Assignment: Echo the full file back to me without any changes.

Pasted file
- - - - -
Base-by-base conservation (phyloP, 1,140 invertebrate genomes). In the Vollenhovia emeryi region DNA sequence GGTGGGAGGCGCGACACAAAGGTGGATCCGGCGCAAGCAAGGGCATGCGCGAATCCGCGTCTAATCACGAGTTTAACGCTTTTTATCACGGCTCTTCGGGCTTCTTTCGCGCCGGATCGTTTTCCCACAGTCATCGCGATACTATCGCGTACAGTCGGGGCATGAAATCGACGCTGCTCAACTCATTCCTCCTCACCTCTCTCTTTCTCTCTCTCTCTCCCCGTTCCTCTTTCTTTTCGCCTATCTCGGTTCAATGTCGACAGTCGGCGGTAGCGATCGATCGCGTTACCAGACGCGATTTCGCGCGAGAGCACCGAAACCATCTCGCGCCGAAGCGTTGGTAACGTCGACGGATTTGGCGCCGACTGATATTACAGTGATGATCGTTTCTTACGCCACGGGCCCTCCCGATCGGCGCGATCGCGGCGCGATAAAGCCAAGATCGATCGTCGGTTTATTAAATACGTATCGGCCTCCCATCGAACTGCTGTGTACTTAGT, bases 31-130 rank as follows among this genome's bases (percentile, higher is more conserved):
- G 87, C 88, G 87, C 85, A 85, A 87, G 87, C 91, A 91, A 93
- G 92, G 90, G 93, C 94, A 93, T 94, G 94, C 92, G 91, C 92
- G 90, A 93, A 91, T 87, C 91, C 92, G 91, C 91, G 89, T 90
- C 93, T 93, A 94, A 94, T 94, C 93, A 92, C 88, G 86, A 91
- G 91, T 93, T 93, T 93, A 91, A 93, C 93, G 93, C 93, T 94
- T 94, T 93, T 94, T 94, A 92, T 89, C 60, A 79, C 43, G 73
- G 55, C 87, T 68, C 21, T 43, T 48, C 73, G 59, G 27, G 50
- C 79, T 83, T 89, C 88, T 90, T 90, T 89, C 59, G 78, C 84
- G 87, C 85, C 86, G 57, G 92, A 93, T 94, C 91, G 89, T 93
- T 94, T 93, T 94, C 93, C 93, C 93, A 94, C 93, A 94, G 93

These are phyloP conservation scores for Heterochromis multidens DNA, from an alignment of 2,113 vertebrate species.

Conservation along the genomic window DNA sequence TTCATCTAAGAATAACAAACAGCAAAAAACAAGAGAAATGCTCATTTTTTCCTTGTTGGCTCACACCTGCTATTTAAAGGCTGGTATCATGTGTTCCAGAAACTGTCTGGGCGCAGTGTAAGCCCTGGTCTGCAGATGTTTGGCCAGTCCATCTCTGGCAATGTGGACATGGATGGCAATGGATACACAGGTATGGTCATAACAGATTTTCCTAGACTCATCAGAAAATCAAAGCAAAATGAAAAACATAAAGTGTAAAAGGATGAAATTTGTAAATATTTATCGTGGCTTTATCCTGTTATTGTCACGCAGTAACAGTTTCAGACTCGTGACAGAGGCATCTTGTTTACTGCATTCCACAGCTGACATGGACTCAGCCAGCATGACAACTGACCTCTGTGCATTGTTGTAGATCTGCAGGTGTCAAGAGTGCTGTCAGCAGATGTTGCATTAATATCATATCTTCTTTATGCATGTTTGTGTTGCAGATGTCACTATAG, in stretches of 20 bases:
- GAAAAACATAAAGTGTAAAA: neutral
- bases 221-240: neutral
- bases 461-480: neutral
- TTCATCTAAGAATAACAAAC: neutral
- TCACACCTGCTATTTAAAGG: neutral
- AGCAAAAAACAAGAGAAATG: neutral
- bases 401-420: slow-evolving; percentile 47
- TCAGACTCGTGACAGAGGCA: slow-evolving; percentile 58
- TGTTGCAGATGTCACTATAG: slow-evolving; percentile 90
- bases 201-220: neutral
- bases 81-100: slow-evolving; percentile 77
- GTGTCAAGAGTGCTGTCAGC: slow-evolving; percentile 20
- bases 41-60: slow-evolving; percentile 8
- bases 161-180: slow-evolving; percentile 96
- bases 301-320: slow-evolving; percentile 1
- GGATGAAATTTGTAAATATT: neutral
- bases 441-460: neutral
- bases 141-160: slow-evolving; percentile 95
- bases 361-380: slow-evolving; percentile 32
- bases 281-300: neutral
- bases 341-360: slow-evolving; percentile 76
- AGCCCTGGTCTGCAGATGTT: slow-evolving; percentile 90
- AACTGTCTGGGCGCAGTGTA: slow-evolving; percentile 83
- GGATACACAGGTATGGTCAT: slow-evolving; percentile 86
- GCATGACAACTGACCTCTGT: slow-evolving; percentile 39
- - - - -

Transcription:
Base-by-base conservation (phyloP, 1,140 invertebrate genomes). In the Vollenhovia emeryi region DNA sequence GGTGGGAGGCGCGACACAAAGGTGGATCCGGCGCAAGCAAGGGCATGCGCGAATCCGCGTCTAATCACGAGTTTAACGCTTTTTATCACGGCTCTTCGGGCTTCTTTCGCGCCGGATCGTTTTCCCACAGTCATCGCGATACTATCGCGTACAGTCGGGGCATGAAATCGACGCTGCTCAACTCATTCCTCCTCACCTCTCTCTTTCTCTCTCTCTCTCCCCGTTCCTCTTTCTTTTCGCCTATCTCGGTTCAATGTCGACAGTCGGCGGTAGCGATCGATCGCGTTACCAGACGCGATTTCGCGCGAGAGCACCGAAACCATCTCGCGCCGAAGCGTTGGTAACGTCGACGGATTTGGCGCCGACTGATATTACAGTGATGATCGTTTCTTACGCCACGGGCCCTCCCGATCGGCGCGATCGCGGCGCGATAAAGCCAAGATCGATCGTCGGTTTATTAAATACGTATCGGCCTCCCATCGAACTGCTGTGTACTTAGT, bases 31-130 rank as follows among this genome's bases (percentile, higher is more conserved):
- G 87, C 88, G 87, C 85, A 85, A 87, G 87, C 91, A 91, A 93
- G 92, G 90, G 93, C 94, A 93, T 94, G 94, C 92, G 91, C 92
- G 90, A 93, A 91, T 87, C 91, C 92, G 91, C 91, G 89, T 90
- C 93, T 93, A 94, A 94, T 94, C 93, A 92, C 88, G 86, A 91
- G 91, T 93, T 93, T 93, A 91, A 93, C 93, G 93, C 93, T 94
- T 94, T 93, T 94, T 94, A 92, T 89, C 60, A 79, C 43, G 73
- G 55, C 87, T 68, C 21, T 43, T 48, C 73, G 59, G 27, G 50
- C 79, T 83, T 89, C 88, T 90, T 90, T 89, C 59, G 78, C 84
- G 87, C 85, C 86, G 57, G 92, A 93, T 94, C 91, G 89, T 93
- T 94, T 93, T 94, C 93, C 93, C 93, A 94, C 93, A 94, G 93

These are phyloP conservation scores for Heterochromis multidens DNA, from an alignment of 2,113 vertebrate species.

Conservation along the genomic window DNA sequence TTCATCTAAGAATAACAAACAGCAAAAAACAAGAGAAATGCTCATTTTTTCCTTGTTGGCTCACACCTGCTATTTAAAGGCTGGTATCATGTGTTCCAGAAACTGTCTGGGCGCAGTGTAAGCCCTGGTCTGCAGATGTTTGGCCAGTCCATCTCTGGCAATGTGGACATGGATGGCAATGGATACACAGGTATGGTCATAACAGATTTTCCTAGACTCATCAGAAAATCAAAGCAAAATGAAAAACATAAAGTGTAAAAGGATGAAATTTGTAAATATTTATCGTGGCTTTATCCTGTTATTGTCACGCAGTAACAGTTTCAGACTCGTGACAGAGGCATCTTGTTTACTGCATTCCACAGCTGACATGGACTCAGCCAGCATGACAACTGACCTCTGTGCATTGTTGTAGATCTGCAGGTGTCAAGAGTGCTGTCAGCAGATGTTGCATTAATATCATATCTTCTTTATGCATGTTTGTGTTGCAGATGTCACTATAG, in stretches of 20 bases:
- GAAAAACATAAAGTGTAAAA: neutral
- bases 221-240: neutral
- bases 461-480: neutral
- TTCATCTAAGAATAACAAAC: neutral
- TCACACCTGCTATTTAAAGG: neutral
- AGCAAAAAACAAGAGAAATG: neutral
- bases 401-420: slow-evolving; percentile 47
- TCAGACTCGTGACAGAGGCA: slow-evolving; percentile 58
- TGTTGCAGATGTCACTATAG: slow-evolving; percentile 90
- bases 201-220: neutral
- bases 81-100: slow-evolving; percentile 77
- GTGTCAAGAGTGCTGTCAGC: slow-evolving; percentile 20
- bases 41-60: slow-evolving; percentile 8
- bases 161-180: slow-evolving; percentile 96
- bases 301-320: slow-evolving; percentile 1
- GGATGAAATTTGTAAATATT: neutral
- bases 441-460: neutral
- bases 141-160: slow-evolving; percentile 95
- bases 361-380: slow-evolving; percentile 32
- bases 281-300: neutral
- bases 341-360: slow-evolving; percentile 76
- AGCCCTGGTCTGCAGATGTT: slow-evolving; percentile 90
- AACTGTCTGGGCGCAGTGTA: slow-evolving; percentile 83
- GGATACACAGGTATGGTCAT: slow-evolving; percentile 86
- GCATGACAACTGACCTCTGT: slow-evolving; percentile 39